jmccormac - 11:49 am on Jun 27, 2010 (gmt 0)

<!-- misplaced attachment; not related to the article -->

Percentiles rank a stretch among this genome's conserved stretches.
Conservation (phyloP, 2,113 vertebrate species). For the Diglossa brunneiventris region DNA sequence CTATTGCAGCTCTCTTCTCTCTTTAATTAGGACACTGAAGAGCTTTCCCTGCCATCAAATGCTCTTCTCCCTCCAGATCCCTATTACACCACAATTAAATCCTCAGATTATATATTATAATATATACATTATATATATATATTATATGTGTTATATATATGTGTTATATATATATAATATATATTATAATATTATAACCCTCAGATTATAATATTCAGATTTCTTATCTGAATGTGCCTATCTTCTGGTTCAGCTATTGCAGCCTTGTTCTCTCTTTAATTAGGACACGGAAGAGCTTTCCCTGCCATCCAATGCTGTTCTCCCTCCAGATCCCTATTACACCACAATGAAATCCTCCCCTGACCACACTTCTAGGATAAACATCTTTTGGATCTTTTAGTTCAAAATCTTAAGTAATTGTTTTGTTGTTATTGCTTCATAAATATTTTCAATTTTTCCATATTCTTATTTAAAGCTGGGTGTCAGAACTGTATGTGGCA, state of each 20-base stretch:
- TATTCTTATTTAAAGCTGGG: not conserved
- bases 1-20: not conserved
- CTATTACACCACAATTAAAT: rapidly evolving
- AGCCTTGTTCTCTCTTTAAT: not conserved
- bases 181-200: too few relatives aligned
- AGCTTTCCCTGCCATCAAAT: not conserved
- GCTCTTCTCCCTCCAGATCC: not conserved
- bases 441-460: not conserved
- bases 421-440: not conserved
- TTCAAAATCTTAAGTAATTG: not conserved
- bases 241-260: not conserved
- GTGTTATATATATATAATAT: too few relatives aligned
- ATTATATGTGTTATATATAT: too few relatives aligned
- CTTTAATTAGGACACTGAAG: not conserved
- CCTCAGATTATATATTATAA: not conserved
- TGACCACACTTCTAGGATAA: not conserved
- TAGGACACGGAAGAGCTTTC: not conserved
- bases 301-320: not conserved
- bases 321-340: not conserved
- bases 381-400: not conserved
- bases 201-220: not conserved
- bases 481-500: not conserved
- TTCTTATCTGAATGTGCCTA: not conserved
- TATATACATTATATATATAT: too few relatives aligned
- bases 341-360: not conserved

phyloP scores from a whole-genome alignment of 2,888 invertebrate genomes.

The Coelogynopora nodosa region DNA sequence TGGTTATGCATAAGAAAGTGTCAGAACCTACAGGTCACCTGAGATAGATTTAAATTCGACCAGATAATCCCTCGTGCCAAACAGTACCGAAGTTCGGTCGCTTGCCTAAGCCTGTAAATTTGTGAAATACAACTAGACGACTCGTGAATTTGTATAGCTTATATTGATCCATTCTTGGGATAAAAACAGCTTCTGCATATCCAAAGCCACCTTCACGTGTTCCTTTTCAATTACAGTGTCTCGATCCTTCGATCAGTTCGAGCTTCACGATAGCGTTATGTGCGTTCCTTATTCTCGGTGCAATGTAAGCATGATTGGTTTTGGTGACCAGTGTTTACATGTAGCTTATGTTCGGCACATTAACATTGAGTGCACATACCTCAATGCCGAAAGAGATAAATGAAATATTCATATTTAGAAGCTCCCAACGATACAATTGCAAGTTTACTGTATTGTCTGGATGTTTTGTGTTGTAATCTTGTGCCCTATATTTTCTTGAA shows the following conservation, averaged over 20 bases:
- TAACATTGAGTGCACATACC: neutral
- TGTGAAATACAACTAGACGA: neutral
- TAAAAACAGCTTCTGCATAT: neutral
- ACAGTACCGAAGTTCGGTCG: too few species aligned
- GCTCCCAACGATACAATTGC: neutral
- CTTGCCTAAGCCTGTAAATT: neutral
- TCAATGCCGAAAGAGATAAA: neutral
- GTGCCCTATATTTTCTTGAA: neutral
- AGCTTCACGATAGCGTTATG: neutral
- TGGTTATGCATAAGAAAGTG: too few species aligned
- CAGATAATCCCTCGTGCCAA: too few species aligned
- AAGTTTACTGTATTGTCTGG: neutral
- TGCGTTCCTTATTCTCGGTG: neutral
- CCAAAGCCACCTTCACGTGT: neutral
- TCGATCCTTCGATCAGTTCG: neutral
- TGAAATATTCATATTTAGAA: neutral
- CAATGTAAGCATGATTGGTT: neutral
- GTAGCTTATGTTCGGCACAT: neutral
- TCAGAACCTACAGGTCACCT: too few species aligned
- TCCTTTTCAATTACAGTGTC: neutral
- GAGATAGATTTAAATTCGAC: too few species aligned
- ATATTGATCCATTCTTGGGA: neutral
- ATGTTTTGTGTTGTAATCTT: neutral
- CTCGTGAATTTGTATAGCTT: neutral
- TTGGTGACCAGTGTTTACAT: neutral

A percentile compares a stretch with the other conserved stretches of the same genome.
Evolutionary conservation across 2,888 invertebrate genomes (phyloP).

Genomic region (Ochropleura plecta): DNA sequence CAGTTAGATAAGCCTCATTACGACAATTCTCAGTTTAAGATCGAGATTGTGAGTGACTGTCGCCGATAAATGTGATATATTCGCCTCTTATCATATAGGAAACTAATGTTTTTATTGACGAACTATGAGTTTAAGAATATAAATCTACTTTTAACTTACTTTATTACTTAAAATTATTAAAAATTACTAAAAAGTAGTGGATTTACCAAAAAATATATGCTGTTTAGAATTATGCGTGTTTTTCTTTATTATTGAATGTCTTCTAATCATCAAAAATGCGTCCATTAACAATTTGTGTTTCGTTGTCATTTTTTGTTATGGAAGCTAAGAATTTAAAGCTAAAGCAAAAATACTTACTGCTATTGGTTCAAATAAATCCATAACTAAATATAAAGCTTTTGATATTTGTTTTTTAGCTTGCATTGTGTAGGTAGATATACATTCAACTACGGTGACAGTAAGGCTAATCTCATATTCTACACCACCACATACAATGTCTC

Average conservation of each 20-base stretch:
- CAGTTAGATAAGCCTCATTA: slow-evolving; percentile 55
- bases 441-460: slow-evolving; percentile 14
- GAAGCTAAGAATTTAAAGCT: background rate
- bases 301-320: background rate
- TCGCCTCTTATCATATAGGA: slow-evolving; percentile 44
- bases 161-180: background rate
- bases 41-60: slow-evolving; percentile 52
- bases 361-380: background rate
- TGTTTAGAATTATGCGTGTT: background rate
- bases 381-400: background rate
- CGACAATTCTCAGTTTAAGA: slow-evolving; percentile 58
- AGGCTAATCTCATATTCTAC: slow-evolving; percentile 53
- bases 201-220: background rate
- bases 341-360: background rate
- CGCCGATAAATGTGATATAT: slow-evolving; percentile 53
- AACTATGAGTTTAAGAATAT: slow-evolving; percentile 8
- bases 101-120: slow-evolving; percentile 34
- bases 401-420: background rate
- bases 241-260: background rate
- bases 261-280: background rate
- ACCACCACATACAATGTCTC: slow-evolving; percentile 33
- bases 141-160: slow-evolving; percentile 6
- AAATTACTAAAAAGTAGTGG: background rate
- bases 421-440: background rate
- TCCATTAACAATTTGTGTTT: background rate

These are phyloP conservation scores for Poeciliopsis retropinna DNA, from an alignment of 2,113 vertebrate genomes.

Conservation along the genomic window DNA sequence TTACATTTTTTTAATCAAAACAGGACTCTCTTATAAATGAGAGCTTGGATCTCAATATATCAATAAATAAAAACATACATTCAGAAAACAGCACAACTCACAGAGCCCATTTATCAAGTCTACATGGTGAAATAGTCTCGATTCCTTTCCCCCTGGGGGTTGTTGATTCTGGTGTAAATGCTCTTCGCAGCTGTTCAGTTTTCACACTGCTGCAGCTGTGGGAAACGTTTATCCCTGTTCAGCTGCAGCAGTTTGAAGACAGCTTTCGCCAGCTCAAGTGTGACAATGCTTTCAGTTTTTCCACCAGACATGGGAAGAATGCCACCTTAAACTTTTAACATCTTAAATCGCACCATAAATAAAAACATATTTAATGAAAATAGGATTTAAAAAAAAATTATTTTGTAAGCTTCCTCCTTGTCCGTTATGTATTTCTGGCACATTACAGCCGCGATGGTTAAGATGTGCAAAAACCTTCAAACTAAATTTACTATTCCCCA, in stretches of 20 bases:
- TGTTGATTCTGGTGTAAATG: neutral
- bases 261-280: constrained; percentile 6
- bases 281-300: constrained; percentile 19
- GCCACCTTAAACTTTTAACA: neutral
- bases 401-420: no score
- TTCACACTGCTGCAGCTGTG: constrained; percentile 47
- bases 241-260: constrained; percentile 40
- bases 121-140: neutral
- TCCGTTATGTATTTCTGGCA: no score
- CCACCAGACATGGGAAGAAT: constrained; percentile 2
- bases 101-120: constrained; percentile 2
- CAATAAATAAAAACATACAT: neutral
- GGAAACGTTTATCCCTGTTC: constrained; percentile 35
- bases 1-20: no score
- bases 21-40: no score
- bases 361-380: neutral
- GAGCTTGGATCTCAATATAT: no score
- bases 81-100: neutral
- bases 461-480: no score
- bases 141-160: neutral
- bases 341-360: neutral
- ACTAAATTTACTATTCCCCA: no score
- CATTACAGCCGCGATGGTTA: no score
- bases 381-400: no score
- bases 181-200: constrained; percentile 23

@Petrogold It could be due to the way that people remember things. They remember the name of a shop and that the shop is on a certain street or in a certain area of the city. A ccTLD is like a city or even a country in that people know and remember, to some extent, the sites that they regularly visit. The gTLDs are like a place that people go on holidays. They may remember where they have visited but they are not going to regularly visit it. There is that sense of "us" about a ccTLD that a gTLD does not have. This could mean that people think in terms of places, names and brands when it comes to ccTLDs but they think in terms of generics when they deal with gTLDs. The type-in traffic in .com is due to people typing in a term and expecting that such a website exists. The volume of type-in traffic appears to make this kind of direct navigation work because the traffic is coming from everywhere. However with ccTLDs, the majority of the traffic will be typically be from that country. People from outside that country searching for something in a ccTLD will typically use a search engine thus bypassing the whole type-in traffic route.